Each kid on the field was just a container for teeth. A big rattling money jar for dentists and orthodontists.
Jan spent the game doing story problems: A dozen kids on a team with thirty-two teeth apiece. If they each needed braces at ten grand a crack …
She should have gone to dental school. That would have meant job security and at least then she could have taken Karen to Bring Your Daughter to Work Day or to the office after hours for treatment.
On Thursday, the dentist said Karen would need braces. But first: extractions, expansions, and various other procedures that made her daughter’s mouth sound like a major construction site.
She’d known this was coming. Years ago a hygienist looked into Karen’s mouth and said, “Wow, she has a lot of teeth!”
“Yeah, all of them,” she’d laughed, assuming Karen had the same teeth everyone had, which she did, but apparently not the space.
“Crowning,” Dr. Lucas called it, and now some of Karen’s teeth had to come out. Permanently.
The thought made Jan queasy. Didn’t we need our adult teeth? All of them? Would this be the kind of thing future dentists didn’t do any more? Like tonsillectomies? No one had those done now. Plus, where would she get the money? Dropping dental insurance had been part of workplace cutbacks. Eliminated. Extracted. Their new medical plan: Don’t get sick.
Each year around enrollment time, Jan put a box of tissues by the computer in preparation for the frustrated tears she would reliably shed. The plan descriptions were so bewildering she might as well have picked at random.
There were no “kitchen table” conversations for her. Not anymore. She used to ask Cathy Cornwall what they chose and pick the same plan. Then the Cornwalls got transferred.
Jan asked the dentist if it was just a cosmetic thing with Karen’s teeth. She didn’t need cheerleader teeth. She wouldn’t be entering beauty pageants.
The dentist pointed to the x-ray, said if it wasn’t done now, later treatment would involve breaking the jaw. Dr. Lucas basically predicted Karen’s adult life would be hell if she didn’t get braces now. And even if Jan discounted half of the jargon, it still sounded like something had to be done. Somehow.
Afterwards, in the car, Karen burst into tears. “I liked the tooth fairy better,” she wailed.
Jan reached across the seat and held her daughter, thinking, “Here we are again, crying about teeth.” Years earlier, Karen’s friend Gracie had lost a tooth and been given five bucks from the tooth fairy, leaving Karen heartbroken because she only got a dollar.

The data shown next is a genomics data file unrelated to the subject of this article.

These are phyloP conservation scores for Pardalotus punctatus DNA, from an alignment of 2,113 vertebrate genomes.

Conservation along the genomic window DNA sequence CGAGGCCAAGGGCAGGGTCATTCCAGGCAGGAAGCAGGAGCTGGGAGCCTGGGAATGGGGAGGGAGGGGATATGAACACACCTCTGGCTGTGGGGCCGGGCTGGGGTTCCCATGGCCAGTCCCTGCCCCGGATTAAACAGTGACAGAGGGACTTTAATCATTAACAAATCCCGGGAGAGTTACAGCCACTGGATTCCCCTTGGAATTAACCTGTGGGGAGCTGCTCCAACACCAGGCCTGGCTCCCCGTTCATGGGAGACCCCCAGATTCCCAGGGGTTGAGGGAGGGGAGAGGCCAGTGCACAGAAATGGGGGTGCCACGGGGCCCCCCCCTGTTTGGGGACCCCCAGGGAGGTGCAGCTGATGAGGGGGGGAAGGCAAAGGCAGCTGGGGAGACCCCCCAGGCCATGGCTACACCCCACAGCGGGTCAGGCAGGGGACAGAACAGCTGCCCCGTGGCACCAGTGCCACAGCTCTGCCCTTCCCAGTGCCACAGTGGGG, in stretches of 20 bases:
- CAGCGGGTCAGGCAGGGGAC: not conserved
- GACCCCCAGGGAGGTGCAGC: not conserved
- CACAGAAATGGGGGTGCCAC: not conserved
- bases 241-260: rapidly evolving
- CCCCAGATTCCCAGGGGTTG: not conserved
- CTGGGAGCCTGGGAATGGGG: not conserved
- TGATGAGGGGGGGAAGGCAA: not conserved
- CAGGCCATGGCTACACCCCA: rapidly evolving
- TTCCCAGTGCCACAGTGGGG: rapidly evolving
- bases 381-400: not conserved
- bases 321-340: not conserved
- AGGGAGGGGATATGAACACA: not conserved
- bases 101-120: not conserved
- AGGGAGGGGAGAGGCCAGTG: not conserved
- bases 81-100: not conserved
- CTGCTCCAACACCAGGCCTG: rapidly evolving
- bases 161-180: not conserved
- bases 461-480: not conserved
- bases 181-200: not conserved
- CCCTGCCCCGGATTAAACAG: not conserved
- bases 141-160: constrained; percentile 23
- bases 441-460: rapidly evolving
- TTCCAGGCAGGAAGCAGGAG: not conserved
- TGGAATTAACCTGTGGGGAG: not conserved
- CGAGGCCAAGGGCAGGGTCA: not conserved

Gracie’s parents had thrown the whole tooth fairy economy out of whack, and Jan didn’t know how to explain the fundamental unfairness. What could she say? The tooth fairy loved Gracie more? Gracie was cuter? They’d negotiated a better deal?
These days, Karen knew who the Tooth Fairy was. The last tooth her little brother lost was from going over the handlebars of his bike. Chuck had come home sobbing, with a bloody mouth, a gap in his smile, and a fist clenched around a fragment of white.
Although Jan calmed him down with French fries and chicken-fried steak, she forgot to put the money under his pillow. Karen ran downstairs the next morning to tell her, and together they wrote a note explaining that the Tooth Fairy had been running late, delayed by traffic over Asia and an unexpected number of children who’d eaten taffy apples.
It was the Easter Bunny, that weirdest of holiday animals, its story so thin and its elements so odd, that led Karen to insist, “It doesn’t make sense, Mommy. Tell me the truth.” Even though Jan hadn’t wanted to, she told her daughter and the toppling of one icon brought the rest crashing down. Karen instantly understood that no Easter Bunny meant no Santa Claus, no leprechauns, and no tooth fairy. She crawled onto her mother’s lap and cried.
Sometimes, when one thing was pulled out, everything came crashing down. One fantasy. One tooth. One job. One member of the family. You had to adjust to a different world. If Jan could, she would crawl into someone’s lap right now and have a comforting cry. That’s all she wanted. Someone to be there for her. Some days, that was the best she could do as a parent. Just be there.
That sounds like enough. But you also need money for the teeth. All those teeth.
Joe Mills is a faculty member at the University of North Carolina School of the Arts and holds an endowed chair, the Susan Burress Wall Distinguished Professorship in the Humanities. He has published six collections of poetry with Press 53, most recently Exit, pursued by a bear which consists of poems triggered by stage directions in Shakespeare. He edited the collection of film criticism A Century of the Marx Brothers. With his wife, Danielle Tarmey, he researched and wrote two editions of A Guide to North Carolina’s Wineries, and his essay “On Hearing My Daughter Trying to Sing Dixie” won this year’s Rose Post Creative Nonfiction Competition. More information about his work is available at www.josephrobertmills.com.